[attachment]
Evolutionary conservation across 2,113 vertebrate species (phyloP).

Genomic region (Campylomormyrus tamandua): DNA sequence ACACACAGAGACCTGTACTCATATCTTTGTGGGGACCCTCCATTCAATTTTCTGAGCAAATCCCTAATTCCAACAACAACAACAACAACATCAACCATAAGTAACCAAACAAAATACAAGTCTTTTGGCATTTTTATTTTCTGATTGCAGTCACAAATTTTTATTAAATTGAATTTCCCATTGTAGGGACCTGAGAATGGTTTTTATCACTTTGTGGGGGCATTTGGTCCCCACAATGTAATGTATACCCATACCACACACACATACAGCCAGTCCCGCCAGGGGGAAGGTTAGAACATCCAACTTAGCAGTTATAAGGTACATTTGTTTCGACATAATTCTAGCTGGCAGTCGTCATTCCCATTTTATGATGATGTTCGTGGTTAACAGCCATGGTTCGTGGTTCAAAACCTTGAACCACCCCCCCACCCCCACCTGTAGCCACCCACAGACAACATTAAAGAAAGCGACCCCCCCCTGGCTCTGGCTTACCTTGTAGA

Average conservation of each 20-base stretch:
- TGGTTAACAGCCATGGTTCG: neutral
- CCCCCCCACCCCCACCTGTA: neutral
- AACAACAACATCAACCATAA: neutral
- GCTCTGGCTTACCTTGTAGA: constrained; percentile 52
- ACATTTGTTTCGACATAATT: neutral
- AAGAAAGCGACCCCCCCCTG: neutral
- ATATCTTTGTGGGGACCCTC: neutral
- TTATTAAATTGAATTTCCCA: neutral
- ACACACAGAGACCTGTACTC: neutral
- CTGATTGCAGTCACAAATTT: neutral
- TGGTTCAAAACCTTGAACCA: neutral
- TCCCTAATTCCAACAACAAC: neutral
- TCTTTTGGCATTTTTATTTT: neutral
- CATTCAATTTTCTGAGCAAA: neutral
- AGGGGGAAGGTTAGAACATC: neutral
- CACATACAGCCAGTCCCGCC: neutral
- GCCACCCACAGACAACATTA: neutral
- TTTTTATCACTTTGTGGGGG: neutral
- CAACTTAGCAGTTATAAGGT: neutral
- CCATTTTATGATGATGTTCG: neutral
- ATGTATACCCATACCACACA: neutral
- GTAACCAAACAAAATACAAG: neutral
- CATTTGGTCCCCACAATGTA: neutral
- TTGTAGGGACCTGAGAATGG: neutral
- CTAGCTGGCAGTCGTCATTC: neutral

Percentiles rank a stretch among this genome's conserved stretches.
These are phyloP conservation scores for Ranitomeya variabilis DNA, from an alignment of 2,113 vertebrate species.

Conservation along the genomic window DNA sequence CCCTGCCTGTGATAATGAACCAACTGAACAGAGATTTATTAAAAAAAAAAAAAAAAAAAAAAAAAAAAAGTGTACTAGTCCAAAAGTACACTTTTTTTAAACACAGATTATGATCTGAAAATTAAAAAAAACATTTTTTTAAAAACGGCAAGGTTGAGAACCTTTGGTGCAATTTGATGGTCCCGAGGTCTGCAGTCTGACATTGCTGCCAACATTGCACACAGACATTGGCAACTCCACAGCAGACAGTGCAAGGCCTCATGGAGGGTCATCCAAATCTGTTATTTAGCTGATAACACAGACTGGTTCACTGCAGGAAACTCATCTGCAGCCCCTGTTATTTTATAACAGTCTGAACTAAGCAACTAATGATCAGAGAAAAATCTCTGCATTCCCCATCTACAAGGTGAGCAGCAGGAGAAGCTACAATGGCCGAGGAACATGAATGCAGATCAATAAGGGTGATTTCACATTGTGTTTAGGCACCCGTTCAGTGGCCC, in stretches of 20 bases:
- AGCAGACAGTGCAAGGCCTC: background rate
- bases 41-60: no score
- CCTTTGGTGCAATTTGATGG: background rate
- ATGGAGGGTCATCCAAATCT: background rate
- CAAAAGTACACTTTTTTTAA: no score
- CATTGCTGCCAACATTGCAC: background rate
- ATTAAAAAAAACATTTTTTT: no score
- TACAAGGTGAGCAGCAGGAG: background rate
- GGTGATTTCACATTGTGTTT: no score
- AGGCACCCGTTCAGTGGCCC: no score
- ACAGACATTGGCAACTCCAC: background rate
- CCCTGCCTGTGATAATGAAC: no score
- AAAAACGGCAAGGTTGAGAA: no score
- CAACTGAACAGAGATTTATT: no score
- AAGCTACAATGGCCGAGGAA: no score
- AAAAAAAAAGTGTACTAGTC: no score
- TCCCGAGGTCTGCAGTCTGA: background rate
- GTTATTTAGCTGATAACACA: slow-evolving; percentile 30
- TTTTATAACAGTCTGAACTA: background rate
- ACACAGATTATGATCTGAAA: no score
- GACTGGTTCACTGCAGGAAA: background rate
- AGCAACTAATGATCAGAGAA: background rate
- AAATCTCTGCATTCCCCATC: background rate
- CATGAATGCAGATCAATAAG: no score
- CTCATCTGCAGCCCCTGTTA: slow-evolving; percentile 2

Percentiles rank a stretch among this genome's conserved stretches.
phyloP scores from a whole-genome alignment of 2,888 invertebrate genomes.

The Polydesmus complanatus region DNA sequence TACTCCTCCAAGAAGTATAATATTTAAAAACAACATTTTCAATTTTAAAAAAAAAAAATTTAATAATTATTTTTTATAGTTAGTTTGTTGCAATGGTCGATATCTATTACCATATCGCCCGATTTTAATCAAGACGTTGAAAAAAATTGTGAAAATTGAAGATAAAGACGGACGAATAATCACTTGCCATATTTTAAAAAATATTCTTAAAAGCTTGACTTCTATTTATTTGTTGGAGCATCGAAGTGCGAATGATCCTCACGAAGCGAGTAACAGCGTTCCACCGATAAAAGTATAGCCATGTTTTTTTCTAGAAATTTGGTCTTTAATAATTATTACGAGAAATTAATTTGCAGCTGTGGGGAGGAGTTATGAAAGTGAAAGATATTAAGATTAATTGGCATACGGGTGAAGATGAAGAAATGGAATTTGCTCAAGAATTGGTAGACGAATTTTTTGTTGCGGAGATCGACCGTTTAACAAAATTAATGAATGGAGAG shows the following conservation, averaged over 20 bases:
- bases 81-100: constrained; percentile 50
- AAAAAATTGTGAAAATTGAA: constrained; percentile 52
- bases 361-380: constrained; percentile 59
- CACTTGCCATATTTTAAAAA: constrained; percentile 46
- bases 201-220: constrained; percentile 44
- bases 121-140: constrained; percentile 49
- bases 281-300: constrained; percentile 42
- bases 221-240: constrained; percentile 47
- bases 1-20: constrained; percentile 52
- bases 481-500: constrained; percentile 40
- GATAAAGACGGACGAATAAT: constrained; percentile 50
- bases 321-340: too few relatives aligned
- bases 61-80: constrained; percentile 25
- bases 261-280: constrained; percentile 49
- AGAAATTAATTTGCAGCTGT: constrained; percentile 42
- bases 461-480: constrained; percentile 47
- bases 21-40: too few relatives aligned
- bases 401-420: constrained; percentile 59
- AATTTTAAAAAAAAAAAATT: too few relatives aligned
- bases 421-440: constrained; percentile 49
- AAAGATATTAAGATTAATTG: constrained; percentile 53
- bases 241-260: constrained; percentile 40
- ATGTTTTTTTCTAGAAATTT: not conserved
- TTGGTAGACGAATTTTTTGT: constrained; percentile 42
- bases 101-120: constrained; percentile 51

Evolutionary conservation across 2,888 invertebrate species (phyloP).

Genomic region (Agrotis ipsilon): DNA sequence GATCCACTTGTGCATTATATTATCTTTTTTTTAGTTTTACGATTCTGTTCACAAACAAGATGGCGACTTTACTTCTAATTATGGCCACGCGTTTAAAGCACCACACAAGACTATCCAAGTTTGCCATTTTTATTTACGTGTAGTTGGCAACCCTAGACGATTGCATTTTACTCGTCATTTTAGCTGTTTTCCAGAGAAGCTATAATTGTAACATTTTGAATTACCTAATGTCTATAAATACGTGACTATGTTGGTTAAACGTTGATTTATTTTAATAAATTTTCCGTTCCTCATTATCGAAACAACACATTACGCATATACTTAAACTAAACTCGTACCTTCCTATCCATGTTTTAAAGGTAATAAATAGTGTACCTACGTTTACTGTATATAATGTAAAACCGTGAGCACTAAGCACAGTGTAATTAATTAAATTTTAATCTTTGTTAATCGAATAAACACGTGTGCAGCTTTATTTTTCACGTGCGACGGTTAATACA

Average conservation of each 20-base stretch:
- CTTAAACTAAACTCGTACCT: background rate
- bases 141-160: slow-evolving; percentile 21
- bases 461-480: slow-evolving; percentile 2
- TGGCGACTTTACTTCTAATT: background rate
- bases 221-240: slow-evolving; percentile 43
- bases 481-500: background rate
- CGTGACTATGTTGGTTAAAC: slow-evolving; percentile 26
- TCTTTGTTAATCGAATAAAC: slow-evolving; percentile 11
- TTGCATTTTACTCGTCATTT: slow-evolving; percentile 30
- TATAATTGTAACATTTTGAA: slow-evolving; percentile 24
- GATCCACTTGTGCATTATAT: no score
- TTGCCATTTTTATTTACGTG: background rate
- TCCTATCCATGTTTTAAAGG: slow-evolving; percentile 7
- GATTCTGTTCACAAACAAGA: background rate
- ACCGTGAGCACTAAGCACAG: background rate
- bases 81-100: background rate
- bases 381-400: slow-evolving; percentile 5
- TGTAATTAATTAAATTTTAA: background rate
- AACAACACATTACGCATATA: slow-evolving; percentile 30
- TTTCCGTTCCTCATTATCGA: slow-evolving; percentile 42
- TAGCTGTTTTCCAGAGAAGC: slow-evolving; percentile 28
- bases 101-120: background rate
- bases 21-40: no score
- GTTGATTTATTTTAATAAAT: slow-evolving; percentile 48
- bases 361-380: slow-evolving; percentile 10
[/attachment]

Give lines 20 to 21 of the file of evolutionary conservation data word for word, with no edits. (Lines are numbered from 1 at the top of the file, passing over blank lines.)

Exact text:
- GCCACCCACAGACAACATTA: neutral
- TTTTTATCACTTTGTGGGGG: neutral